Director: David Lynch // Screenplay by: David Lynch // Distributor: Libra Films International // Release Date: March 19th, 1977 // Starring: Jack Nance, Charlotte Stewart, Allen Joseph, and Jeanne Bates.
Review: Early in Eraserhead, Henry Spencer (Jack Nance) holds a mirror to the audience’s inevitable bemusement. As he tells his boorish father-in-law, Henry, rather like the viewer, “doesn’t know much of anything” – but that’s OK. Knowledge rarely equals power in the world of David Lynch.
His first feature-length picture comes with a fresh-out-film-school verve that is at once immersive and uncomfortable, with its black and white aesthetic serving as a perversely cosy frame for some nightmarish images of DIY body-horror. The imagery is so blatantly sexual that a Freudian analysis would almost be as redundant as an elaboration of the plot. Henry’s arc revolves around his mounting obsession with a swollen-cheeked chanteuse credited as the Lady in the Radiator, who offers him reprieve from his malformed child; a sperm-shaped humanoid with snake-like qualities that may very well have been a prototype of the chestburster from Alien.
Much of the film’s horror is derived from its hideously bleak set design, with the gloomy cinematography and paranoid soundscapes colliding for a sombre viewing experience. But Eraserhead is more than just a mood piece. The intermittent presence of Henry’s darkly seductive neighbour lends the film a noirish feel, while Henry’s shocking response to the duties he’s been burdened with is a highly unnerving set-piece.
Lynch found mainstream success with slightly more conventional works since, but the taciturn Eraserhead is still essential viewing. If the plot seems underfed on paper, then open your mind, press play and let it devour you.
by Robert Gould
The elevator hummed as it ascended the spine of a Canary Wharf tower block. Encased within its carpeted walls was Heather, who pinched the grey fuzz between her fingers and mentally likened it to the filter of a low-grade vacuum cleaner. It looked incongruous in an otherwise lavishly furnished building. For a young Welsh migrant, Heather had a convincing air of grace and self-assurance, but even she felt intimidated by the lobby’s amber-flavoured aesthetic. She had done the route a countless number of times, but never alone, and certainly never at an hour as late as this. She was mildly relieved to see a familiar face behind the reception desk as it reduced the risk of her being mistaken for a prostitute, but she was a paranoid drunk, and so a kernel of dread remained.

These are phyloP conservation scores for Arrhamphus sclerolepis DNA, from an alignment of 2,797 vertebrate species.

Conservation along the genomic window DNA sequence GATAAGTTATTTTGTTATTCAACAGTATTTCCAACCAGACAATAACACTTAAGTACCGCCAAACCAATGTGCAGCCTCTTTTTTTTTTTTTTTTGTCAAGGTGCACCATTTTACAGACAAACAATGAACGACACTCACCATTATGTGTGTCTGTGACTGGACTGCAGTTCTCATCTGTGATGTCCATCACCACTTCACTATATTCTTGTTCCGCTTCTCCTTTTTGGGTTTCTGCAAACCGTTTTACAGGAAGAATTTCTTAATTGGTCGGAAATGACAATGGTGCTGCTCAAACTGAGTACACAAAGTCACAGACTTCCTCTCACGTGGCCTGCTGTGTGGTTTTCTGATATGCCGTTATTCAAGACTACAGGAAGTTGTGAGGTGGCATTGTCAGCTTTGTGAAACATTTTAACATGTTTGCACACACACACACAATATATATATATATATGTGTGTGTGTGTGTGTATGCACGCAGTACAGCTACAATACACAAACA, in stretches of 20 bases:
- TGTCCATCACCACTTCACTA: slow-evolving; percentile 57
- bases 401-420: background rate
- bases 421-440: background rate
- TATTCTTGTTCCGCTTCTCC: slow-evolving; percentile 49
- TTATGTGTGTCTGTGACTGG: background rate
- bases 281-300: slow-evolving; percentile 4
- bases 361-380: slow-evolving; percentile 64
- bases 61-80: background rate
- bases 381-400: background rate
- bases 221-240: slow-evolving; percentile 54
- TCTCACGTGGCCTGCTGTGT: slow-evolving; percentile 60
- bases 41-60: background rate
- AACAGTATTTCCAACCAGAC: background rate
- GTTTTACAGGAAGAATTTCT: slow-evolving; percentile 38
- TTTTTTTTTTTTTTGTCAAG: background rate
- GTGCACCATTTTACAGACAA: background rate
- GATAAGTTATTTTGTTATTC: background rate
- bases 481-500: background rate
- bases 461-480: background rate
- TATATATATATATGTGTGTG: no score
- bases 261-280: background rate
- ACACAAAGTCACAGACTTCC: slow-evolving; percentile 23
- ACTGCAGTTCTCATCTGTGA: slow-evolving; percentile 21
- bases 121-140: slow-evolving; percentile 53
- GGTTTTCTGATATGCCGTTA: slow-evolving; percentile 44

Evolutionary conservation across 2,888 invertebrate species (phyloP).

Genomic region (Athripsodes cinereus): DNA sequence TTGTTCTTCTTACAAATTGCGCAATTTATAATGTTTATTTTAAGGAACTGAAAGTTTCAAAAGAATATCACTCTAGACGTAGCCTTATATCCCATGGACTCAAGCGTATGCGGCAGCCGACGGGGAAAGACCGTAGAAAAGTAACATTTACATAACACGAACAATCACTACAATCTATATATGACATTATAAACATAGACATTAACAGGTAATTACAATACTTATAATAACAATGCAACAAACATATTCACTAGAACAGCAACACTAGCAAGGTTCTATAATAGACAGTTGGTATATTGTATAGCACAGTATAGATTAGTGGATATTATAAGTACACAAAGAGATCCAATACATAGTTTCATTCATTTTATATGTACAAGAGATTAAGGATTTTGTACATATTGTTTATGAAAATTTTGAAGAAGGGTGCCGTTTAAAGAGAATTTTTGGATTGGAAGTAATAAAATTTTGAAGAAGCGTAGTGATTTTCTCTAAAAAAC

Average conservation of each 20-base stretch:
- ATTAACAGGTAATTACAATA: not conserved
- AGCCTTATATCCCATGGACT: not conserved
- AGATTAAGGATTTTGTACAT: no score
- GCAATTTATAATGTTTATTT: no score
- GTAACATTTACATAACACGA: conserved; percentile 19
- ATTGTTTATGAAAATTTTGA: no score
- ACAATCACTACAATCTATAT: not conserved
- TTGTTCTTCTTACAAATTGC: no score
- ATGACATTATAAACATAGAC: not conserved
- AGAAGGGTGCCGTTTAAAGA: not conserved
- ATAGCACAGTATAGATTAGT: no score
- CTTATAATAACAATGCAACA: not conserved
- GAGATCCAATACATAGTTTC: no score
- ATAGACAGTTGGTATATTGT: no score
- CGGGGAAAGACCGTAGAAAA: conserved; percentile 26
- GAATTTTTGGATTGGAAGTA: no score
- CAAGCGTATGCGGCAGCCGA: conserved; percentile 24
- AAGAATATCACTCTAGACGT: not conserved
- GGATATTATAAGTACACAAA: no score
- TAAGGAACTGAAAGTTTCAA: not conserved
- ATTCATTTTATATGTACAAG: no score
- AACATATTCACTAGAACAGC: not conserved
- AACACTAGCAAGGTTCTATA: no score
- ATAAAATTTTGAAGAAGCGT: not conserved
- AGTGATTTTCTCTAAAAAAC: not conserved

Her heels hit the marble flooring with a set of hard clicks as soon as she reached the building’s fourth level. This hastiness saw her coat catch on a resident fire extinguisher, loosening it from its hook on the wall. It fell with a dense, echoing thud, and Heather cursed under her breath. She decided not to replace it for fear of creating more noise, as she knew Charles shared this floor with Theodore Wyard, a wealthy but disgruntled geriatric who once divulged a sordid marital history to Heather when she insisted on bringing him a bottle of port as a joint Christmas present from her and Charles. Mr. Wyard invited her in for a nightcap, and three measures later she left his apartment with knowledge of a wife and child who he had left behind in Windsor. It seemed the only thing he retained from this pastoral setting was his love of hunting. Before closing the door on Heather, Mr. Wyard imparted one last fact: if she or Charles were to cause any excessive noise after 10pm, he would detach his antique Browning shotgun from the living room wall and pay them a visit.
“And you can be sure I won’t be looking to borrow some sugar.” Mr. Wyard said with a wheeze before shutting the door.